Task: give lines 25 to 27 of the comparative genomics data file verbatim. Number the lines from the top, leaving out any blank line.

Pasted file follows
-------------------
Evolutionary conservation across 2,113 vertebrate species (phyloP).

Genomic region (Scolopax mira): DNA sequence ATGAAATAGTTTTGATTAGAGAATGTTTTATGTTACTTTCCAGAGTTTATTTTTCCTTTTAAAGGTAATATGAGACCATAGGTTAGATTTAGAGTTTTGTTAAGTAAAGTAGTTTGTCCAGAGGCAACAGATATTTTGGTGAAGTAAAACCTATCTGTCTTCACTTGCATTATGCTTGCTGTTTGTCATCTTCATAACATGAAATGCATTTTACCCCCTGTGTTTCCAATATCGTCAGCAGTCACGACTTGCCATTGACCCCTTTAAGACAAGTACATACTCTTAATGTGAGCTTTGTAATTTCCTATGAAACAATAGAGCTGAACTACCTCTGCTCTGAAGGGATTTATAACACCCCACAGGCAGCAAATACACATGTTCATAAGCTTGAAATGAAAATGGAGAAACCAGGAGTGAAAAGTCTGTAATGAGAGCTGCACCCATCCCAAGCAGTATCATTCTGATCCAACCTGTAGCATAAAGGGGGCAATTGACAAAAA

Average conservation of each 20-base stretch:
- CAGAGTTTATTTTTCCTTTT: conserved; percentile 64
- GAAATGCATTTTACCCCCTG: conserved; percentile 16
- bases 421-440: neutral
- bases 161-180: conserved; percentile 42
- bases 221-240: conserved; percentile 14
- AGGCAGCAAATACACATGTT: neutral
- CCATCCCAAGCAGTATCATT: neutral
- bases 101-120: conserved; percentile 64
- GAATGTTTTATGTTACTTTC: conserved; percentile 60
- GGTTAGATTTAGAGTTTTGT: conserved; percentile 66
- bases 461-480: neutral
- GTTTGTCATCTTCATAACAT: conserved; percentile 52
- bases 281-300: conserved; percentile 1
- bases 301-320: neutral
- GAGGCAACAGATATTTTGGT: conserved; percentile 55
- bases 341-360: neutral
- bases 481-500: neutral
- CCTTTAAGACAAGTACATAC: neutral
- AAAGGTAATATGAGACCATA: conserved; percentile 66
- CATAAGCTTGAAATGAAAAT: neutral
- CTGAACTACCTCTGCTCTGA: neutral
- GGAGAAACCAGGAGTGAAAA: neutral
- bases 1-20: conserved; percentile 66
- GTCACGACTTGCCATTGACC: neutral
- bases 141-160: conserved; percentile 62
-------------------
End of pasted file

- GGAGAAACCAGGAGTGAAAA: neutral
- bases 1-20: conserved; percentile 66
- GTCACGACTTGCCATTGACC: neutral